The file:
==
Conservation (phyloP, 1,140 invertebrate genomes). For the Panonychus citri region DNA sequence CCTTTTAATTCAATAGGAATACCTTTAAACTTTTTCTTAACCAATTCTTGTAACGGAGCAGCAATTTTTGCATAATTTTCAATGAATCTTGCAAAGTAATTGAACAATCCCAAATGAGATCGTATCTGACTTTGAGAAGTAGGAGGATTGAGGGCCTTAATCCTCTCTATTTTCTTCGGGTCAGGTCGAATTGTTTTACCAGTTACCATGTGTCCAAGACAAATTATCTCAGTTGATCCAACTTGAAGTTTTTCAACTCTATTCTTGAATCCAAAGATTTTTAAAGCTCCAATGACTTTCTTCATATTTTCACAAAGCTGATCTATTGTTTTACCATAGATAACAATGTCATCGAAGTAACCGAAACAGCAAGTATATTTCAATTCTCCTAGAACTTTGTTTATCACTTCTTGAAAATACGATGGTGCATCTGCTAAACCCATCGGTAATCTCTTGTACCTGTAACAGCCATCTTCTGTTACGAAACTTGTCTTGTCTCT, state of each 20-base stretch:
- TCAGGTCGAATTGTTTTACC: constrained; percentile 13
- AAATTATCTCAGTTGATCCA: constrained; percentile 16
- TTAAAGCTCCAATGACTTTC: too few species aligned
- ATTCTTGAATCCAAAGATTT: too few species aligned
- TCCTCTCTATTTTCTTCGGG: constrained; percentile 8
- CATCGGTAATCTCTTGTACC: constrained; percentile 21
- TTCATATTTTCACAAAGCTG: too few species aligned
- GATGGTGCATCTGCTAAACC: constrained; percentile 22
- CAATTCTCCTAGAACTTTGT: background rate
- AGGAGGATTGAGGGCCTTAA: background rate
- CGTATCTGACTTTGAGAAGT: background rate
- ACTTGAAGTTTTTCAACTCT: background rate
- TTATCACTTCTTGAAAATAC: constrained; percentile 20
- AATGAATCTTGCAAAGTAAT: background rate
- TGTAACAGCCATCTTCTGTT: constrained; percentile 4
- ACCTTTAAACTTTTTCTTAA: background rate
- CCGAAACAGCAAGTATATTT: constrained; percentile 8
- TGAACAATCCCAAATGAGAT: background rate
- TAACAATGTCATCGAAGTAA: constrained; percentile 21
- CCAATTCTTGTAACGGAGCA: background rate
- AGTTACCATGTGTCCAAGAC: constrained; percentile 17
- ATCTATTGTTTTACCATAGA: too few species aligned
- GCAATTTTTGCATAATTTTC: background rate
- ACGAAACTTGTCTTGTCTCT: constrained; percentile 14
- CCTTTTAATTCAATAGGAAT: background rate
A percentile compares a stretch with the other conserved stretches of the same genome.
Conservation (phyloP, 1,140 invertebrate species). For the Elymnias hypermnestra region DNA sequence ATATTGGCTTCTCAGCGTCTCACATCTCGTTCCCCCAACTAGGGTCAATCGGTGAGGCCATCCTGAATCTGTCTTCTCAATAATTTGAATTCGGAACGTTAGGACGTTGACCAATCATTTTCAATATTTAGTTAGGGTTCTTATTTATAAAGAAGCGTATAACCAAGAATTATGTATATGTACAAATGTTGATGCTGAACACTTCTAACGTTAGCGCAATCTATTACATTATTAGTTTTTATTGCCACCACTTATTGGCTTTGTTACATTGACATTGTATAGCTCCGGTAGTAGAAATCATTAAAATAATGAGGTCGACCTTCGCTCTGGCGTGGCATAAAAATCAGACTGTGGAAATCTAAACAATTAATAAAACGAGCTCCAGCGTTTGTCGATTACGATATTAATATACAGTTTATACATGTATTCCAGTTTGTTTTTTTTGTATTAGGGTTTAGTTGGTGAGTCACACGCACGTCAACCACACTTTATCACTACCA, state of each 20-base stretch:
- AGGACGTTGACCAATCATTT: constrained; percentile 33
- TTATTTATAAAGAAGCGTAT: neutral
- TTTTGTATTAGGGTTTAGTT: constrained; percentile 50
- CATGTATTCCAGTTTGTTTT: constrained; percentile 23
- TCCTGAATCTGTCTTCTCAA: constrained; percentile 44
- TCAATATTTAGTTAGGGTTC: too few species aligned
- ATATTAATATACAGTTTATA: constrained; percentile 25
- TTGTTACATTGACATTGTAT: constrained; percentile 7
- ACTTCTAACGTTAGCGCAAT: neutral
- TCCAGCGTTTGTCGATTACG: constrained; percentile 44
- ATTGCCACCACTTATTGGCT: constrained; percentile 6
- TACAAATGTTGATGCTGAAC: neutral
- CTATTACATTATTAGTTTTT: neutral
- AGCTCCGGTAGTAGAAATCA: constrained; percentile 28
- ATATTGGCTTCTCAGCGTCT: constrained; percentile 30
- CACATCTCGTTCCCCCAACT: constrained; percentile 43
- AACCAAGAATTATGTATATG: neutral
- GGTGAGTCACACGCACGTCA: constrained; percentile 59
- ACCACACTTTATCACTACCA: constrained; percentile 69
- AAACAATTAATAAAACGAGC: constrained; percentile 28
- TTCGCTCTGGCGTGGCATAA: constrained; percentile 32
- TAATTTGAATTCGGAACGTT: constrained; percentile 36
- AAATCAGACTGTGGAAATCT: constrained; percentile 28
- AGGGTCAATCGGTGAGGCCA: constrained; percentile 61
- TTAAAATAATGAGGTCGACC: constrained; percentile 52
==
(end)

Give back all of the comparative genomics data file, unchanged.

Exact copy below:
Conservation (phyloP, 1,140 invertebrate genomes). For the Panonychus citri region DNA sequence CCTTTTAATTCAATAGGAATACCTTTAAACTTTTTCTTAACCAATTCTTGTAACGGAGCAGCAATTTTTGCATAATTTTCAATGAATCTTGCAAAGTAATTGAACAATCCCAAATGAGATCGTATCTGACTTTGAGAAGTAGGAGGATTGAGGGCCTTAATCCTCTCTATTTTCTTCGGGTCAGGTCGAATTGTTTTACCAGTTACCATGTGTCCAAGACAAATTATCTCAGTTGATCCAACTTGAAGTTTTTCAACTCTATTCTTGAATCCAAAGATTTTTAAAGCTCCAATGACTTTCTTCATATTTTCACAAAGCTGATCTATTGTTTTACCATAGATAACAATGTCATCGAAGTAACCGAAACAGCAAGTATATTTCAATTCTCCTAGAACTTTGTTTATCACTTCTTGAAAATACGATGGTGCATCTGCTAAACCCATCGGTAATCTCTTGTACCTGTAACAGCCATCTTCTGTTACGAAACTTGTCTTGTCTCT, state of each 20-base stretch:
- TCAGGTCGAATTGTTTTACC: constrained; percentile 13
- AAATTATCTCAGTTGATCCA: constrained; percentile 16
- TTAAAGCTCCAATGACTTTC: too few species aligned
- ATTCTTGAATCCAAAGATTT: too few species aligned
- TCCTCTCTATTTTCTTCGGG: constrained; percentile 8
- CATCGGTAATCTCTTGTACC: constrained; percentile 21
- TTCATATTTTCACAAAGCTG: too few species aligned
- GATGGTGCATCTGCTAAACC: constrained; percentile 22
- CAATTCTCCTAGAACTTTGT: background rate
- AGGAGGATTGAGGGCCTTAA: background rate
- CGTATCTGACTTTGAGAAGT: background rate
- ACTTGAAGTTTTTCAACTCT: background rate
- TTATCACTTCTTGAAAATAC: constrained; percentile 20
- AATGAATCTTGCAAAGTAAT: background rate
- TGTAACAGCCATCTTCTGTT: constrained; percentile 4
- ACCTTTAAACTTTTTCTTAA: background rate
- CCGAAACAGCAAGTATATTT: constrained; percentile 8
- TGAACAATCCCAAATGAGAT: background rate
- TAACAATGTCATCGAAGTAA: constrained; percentile 21
- CCAATTCTTGTAACGGAGCA: background rate
- AGTTACCATGTGTCCAAGAC: constrained; percentile 17
- ATCTATTGTTTTACCATAGA: too few species aligned
- GCAATTTTTGCATAATTTTC: background rate
- ACGAAACTTGTCTTGTCTCT: constrained; percentile 14
- CCTTTTAATTCAATAGGAAT: background rate
A percentile compares a stretch with the other conserved stretches of the same genome.
Conservation (phyloP, 1,140 invertebrate species). For the Elymnias hypermnestra region DNA sequence ATATTGGCTTCTCAGCGTCTCACATCTCGTTCCCCCAACTAGGGTCAATCGGTGAGGCCATCCTGAATCTGTCTTCTCAATAATTTGAATTCGGAACGTTAGGACGTTGACCAATCATTTTCAATATTTAGTTAGGGTTCTTATTTATAAAGAAGCGTATAACCAAGAATTATGTATATGTACAAATGTTGATGCTGAACACTTCTAACGTTAGCGCAATCTATTACATTATTAGTTTTTATTGCCACCACTTATTGGCTTTGTTACATTGACATTGTATAGCTCCGGTAGTAGAAATCATTAAAATAATGAGGTCGACCTTCGCTCTGGCGTGGCATAAAAATCAGACTGTGGAAATCTAAACAATTAATAAAACGAGCTCCAGCGTTTGTCGATTACGATATTAATATACAGTTTATACATGTATTCCAGTTTGTTTTTTTTGTATTAGGGTTTAGTTGGTGAGTCACACGCACGTCAACCACACTTTATCACTACCA, state of each 20-base stretch:
- AGGACGTTGACCAATCATTT: constrained; percentile 33
- TTATTTATAAAGAAGCGTAT: neutral
- TTTTGTATTAGGGTTTAGTT: constrained; percentile 50
- CATGTATTCCAGTTTGTTTT: constrained; percentile 23
- TCCTGAATCTGTCTTCTCAA: constrained; percentile 44
- TCAATATTTAGTTAGGGTTC: too few species aligned
- ATATTAATATACAGTTTATA: constrained; percentile 25
- TTGTTACATTGACATTGTAT: constrained; percentile 7
- ACTTCTAACGTTAGCGCAAT: neutral
- TCCAGCGTTTGTCGATTACG: constrained; percentile 44
- ATTGCCACCACTTATTGGCT: constrained; percentile 6
- TACAAATGTTGATGCTGAAC: neutral
- CTATTACATTATTAGTTTTT: neutral
- AGCTCCGGTAGTAGAAATCA: constrained; percentile 28
- ATATTGGCTTCTCAGCGTCT: constrained; percentile 30
- CACATCTCGTTCCCCCAACT: constrained; percentile 43
- AACCAAGAATTATGTATATG: neutral
- GGTGAGTCACACGCACGTCA: constrained; percentile 59
- ACCACACTTTATCACTACCA: constrained; percentile 69
- AAACAATTAATAAAACGAGC: constrained; percentile 28
- TTCGCTCTGGCGTGGCATAA: constrained; percentile 32
- TAATTTGAATTCGGAACGTT: constrained; percentile 36
- AAATCAGACTGTGGAAATCT: constrained; percentile 28
- AGGGTCAATCGGTGAGGCCA: constrained; percentile 61
- TTAAAATAATGAGGTCGACC: constrained; percentile 52